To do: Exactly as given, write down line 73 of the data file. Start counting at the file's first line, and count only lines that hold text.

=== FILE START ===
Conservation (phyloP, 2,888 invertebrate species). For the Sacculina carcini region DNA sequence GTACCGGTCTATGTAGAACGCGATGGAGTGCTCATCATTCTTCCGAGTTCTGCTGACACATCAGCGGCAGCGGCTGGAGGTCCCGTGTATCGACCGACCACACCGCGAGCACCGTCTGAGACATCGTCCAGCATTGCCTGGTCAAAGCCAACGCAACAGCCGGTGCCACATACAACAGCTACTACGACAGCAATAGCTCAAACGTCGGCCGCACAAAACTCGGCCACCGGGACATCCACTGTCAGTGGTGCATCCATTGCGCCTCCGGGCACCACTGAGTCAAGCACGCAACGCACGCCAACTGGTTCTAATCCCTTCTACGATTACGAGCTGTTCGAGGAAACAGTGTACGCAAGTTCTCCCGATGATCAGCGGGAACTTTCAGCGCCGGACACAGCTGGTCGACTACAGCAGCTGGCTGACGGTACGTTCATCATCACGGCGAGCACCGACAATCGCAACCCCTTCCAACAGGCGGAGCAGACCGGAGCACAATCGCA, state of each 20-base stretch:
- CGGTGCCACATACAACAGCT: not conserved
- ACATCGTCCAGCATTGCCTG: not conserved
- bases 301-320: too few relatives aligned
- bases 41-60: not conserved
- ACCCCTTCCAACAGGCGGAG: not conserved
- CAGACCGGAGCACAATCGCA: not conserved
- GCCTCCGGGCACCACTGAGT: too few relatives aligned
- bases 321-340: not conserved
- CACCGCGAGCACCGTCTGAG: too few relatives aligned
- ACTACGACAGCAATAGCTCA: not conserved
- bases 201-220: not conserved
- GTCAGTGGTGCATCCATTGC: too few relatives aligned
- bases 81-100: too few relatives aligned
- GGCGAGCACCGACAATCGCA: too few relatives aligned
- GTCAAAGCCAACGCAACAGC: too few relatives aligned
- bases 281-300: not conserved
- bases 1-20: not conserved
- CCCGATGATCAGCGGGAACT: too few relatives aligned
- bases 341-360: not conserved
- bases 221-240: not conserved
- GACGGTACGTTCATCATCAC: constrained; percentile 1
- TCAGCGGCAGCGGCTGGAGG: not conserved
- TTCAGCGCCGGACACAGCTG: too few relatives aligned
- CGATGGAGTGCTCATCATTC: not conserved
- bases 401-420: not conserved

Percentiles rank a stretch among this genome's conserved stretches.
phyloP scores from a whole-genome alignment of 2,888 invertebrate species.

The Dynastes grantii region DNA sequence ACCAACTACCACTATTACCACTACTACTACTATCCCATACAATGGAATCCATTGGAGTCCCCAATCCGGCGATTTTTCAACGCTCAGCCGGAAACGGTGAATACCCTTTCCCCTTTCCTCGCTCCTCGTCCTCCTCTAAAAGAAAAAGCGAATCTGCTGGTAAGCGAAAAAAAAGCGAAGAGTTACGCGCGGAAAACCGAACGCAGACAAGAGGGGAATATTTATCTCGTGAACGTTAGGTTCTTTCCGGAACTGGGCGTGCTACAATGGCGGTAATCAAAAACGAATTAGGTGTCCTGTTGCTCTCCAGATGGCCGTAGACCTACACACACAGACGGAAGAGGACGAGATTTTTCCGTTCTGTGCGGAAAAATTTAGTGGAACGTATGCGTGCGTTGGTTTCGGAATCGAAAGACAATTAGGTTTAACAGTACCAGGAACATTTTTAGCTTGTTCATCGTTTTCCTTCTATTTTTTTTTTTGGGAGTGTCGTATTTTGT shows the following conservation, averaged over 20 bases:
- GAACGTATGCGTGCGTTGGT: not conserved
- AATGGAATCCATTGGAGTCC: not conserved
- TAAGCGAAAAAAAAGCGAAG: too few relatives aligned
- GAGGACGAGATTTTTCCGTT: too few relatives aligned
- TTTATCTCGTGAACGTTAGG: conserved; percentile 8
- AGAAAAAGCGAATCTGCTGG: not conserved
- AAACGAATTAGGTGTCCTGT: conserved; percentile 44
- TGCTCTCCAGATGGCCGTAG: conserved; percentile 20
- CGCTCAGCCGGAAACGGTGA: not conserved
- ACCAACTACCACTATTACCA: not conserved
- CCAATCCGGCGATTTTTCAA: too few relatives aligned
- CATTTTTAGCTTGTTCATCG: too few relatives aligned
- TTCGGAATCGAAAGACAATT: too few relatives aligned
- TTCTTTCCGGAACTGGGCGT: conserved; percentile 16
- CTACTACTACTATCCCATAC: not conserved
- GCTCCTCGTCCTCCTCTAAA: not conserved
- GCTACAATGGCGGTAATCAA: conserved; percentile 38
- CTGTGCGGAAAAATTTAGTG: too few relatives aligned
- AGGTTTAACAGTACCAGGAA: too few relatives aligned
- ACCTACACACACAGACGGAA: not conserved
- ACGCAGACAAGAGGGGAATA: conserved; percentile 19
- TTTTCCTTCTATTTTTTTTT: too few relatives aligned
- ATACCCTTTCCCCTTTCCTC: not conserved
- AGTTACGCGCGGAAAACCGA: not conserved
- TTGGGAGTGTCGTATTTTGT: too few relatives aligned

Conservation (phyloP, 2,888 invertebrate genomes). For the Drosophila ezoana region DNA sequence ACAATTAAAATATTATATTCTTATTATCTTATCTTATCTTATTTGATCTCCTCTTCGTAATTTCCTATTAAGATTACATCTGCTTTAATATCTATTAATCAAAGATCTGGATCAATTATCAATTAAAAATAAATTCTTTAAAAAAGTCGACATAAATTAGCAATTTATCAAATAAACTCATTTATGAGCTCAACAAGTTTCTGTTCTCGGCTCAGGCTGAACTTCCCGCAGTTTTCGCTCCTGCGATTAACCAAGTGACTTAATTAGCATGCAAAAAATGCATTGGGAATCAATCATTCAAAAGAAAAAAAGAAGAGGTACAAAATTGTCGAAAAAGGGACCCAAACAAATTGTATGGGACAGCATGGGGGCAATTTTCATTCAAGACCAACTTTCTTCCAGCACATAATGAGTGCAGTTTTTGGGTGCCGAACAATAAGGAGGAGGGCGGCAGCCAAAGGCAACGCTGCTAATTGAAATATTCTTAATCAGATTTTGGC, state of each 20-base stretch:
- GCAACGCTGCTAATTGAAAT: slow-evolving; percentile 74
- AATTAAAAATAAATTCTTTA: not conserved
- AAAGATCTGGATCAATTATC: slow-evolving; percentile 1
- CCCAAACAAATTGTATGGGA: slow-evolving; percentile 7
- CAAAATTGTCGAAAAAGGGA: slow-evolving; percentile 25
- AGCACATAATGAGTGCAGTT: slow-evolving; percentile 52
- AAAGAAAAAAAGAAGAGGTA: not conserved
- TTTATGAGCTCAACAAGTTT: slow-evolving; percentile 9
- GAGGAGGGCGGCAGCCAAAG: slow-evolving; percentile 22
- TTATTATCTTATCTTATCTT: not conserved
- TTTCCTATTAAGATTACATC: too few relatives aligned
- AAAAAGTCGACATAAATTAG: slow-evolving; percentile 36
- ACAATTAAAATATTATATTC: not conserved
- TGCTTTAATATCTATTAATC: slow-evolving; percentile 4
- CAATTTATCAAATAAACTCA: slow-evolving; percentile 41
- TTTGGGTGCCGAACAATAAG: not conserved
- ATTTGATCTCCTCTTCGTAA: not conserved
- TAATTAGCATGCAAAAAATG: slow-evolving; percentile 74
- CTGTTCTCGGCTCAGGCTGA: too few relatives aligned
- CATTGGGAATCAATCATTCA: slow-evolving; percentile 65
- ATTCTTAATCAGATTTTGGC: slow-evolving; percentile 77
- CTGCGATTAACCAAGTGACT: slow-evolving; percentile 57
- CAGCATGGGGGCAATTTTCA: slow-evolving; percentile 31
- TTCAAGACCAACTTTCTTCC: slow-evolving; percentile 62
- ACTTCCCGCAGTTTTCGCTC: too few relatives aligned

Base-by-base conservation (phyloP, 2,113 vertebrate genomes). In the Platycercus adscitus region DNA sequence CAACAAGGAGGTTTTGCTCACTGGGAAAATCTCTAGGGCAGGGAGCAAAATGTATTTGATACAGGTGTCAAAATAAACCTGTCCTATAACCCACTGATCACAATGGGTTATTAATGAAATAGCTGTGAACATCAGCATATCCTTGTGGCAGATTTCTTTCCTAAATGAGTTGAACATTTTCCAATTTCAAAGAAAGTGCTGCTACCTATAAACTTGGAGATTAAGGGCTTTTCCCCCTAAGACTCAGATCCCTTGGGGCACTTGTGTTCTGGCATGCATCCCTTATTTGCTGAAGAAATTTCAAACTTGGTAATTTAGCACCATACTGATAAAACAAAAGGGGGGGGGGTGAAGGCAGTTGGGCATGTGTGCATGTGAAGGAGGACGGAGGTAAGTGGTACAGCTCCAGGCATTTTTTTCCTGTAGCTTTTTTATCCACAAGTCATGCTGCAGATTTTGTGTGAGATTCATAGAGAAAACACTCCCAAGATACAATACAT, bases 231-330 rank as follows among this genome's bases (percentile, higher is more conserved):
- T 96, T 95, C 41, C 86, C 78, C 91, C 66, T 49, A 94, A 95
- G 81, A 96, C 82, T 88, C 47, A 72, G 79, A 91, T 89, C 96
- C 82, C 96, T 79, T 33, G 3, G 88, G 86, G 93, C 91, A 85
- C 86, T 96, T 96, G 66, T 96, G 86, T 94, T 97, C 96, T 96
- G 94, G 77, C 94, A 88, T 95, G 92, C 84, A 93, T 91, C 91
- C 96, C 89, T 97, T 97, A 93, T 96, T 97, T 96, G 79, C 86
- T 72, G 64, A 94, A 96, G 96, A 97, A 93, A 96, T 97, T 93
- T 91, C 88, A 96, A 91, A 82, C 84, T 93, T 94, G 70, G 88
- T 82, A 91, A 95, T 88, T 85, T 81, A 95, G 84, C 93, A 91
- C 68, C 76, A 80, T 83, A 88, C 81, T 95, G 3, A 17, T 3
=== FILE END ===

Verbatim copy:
- TAATTAGCATGCAAAAAATG: slow-evolving; percentile 74